It was a joy to see Saul negotiate a plea bargain, beguiling and smarming and manipulating the law in the way that only Saul Goodman can. He’s so effective that he can reduce numerous life sentences to only seven and a half years in prison — with a weekly hand-delivered pint of ice cream thrown in for good measure. It’s extremely enjoyable to watch a craftsman work, no matter how little we want them to succeed.

It’s also tremendously rewarding to watch the artisan, in his arrogance, knocked down a notch. Saul is nearing the end of his bargaining when he learns that Kim has already told the cops all she knows about Howard’s murder. It causes him to feel guilty, maybe for the first time in a long time. Hearing Kim’s name shatters the hard plastic of Saul’s image, revealing the insecure and eager-to-please Jimmy McGill beneath.

A flashback to a talk with his brother Chuck, ostensibly early in the course of the mental illness that would gradually undermine their connection and lead to his terrible death, softens the blow. I’d forgotten how much Jimmy loved Chuck and how much Chuck depended on Jimmy. The sorrow and animosity were always present, but so was Jimmy’s need to prove himself to those he valued.

Jimmy is the lover, and Saul is the ego that limits him. When Saul steps up in court and declares that he wishes to be tried as James McGill, he is telling us who he intends to be moving ahead. He wants to do the right thing because Kim — his girlfriend, his partner in crime, and everything else — is watching. He aspires to make her proud by rising to the moment and morality. What’s the purpose of plotting if your partner refuses to cooperate?

Unfortunately, Saul is a persona that will accompany Jimmy until the day he dies. Jimmy finds himself on a bus to prison for the next 80-something years after testifying in court, albeit dubiously, to being the brains behind the Walter White enterprise (first he had to prove he could get off, next he had to prove he could do hard time). Almost immediately, he is identified as Saul. Denying his identification just brings more attention to him, and the other convicts begin shouting the phrase that made him famous to the type of person who would wind up on a prisoner transport in a rhythmic manner.Later, we see him as Saul laboring in the prison kitchen, trying to come to grips with what he can’t simply walk away from. It’s unfortunate because no matter how much work he puts into himself, he will always have this enormous blemish on his morality record, and he will always be recognized for the things he did when he was at his lowest and loneliest emotional moment.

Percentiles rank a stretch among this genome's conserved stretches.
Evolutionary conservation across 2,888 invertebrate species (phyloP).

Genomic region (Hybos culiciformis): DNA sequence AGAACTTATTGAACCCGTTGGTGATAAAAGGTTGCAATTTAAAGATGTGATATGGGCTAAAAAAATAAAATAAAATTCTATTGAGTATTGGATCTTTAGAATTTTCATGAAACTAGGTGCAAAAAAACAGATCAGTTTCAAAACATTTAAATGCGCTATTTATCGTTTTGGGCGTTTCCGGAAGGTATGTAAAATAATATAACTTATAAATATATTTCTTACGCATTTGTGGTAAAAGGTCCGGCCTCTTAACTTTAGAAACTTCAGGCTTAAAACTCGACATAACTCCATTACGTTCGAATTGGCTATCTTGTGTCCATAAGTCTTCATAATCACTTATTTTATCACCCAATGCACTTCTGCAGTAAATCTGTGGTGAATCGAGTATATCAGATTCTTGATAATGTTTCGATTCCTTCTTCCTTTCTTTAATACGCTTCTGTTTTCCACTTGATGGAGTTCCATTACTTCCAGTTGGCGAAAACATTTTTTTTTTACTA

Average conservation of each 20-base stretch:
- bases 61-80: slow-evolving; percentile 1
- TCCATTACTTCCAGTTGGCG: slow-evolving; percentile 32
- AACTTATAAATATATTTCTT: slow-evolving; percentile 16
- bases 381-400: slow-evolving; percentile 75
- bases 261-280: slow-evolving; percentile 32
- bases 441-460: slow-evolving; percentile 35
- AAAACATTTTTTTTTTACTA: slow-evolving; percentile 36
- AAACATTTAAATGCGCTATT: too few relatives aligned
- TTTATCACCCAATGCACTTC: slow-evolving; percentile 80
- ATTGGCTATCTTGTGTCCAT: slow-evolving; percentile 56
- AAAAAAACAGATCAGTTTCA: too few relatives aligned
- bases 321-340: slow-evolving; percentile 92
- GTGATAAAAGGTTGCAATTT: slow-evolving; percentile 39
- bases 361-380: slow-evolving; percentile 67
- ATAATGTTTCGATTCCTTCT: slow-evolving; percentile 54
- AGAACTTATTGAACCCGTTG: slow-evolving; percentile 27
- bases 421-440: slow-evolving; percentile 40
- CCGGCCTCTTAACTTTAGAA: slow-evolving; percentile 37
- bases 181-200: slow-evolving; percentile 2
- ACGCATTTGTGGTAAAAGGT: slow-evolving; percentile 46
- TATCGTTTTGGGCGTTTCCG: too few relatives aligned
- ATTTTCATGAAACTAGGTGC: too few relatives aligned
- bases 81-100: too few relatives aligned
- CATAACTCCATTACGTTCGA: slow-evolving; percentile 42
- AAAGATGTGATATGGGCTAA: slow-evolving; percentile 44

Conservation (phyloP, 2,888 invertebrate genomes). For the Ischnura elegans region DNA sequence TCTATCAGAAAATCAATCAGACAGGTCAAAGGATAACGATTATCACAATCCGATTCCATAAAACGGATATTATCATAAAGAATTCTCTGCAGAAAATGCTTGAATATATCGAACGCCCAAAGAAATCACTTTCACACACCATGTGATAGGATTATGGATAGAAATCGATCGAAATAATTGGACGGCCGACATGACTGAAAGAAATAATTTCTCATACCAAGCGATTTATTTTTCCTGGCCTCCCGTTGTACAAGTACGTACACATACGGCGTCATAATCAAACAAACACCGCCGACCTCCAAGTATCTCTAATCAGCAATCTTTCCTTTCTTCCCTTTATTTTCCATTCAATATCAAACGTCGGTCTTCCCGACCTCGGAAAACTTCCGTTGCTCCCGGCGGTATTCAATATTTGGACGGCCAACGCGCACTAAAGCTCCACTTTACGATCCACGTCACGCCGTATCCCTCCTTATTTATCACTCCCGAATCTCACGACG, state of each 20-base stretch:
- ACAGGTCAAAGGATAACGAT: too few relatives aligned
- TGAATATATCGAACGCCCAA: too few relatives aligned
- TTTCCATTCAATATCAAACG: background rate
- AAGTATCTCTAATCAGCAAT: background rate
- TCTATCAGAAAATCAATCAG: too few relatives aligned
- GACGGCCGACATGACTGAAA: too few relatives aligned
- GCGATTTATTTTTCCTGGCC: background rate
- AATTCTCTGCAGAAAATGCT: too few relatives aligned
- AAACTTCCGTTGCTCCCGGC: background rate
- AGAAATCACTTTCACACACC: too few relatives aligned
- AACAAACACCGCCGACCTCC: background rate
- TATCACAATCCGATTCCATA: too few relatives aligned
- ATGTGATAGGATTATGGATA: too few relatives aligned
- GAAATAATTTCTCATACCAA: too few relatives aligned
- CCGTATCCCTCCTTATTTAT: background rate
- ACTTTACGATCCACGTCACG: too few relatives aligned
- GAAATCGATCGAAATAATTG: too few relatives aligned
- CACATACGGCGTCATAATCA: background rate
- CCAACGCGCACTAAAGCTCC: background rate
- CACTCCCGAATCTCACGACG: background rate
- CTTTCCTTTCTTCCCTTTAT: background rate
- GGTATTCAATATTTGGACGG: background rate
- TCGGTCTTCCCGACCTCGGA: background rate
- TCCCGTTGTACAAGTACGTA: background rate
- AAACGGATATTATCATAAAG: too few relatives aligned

It’s awful, but it’s not a death penalty or a fine. We watched Jimmy become Saul become Gene over the course of six years, yet the prior incarnations of him were always present and accessible to the right person at the appropriate moment. We witnessed Gene convert into Saul the moment he was arrested, and we saw Saul transform into Jimmy when he learned about Kim while being transported back to New Mexico. You can’t alter your worst reputation or your most harmful activities, but you can choose to do the right thing at any time. And Jimmy, like Kim, follows suit.

The newest McGill mutation — the one that pulls Kim Wexler back into his life, the one that’s prepared to serve hard time to make amends for his sins — isn’t a reversion to the Jimmy McGill we initially knew as he worked his way through the ranks of his brother’s law company. He may have the same name, but he can’t disguise his faults, and he’s given up trying. The ultimate Jimmy McGill is a synthesis of all previous Jimmy McGills, precisely crafted — like the series he led — to be more than the sum of his parts. At the end of this narrative, Jimmy McGill chooses accountability over getting away with it.Because he recognizes that a world without Kim is not worth scamming, he chooses to share a smoke behind bars with the person he loves over the system he might have gamed to go back into the world sooner.

99% of Jimmy and Kim’s post-breakup sequences were in black and white, but the tip of that cigarette glows gold when they find themselves reunited in a jail cell at the conclusion of the series. You can make a million wrong mistakes, and light may depart your life as a result. But it’s reassuring to know that it may always return. You can always regain your identity from the public eye and make positive changes for the benefit of those who truly know you.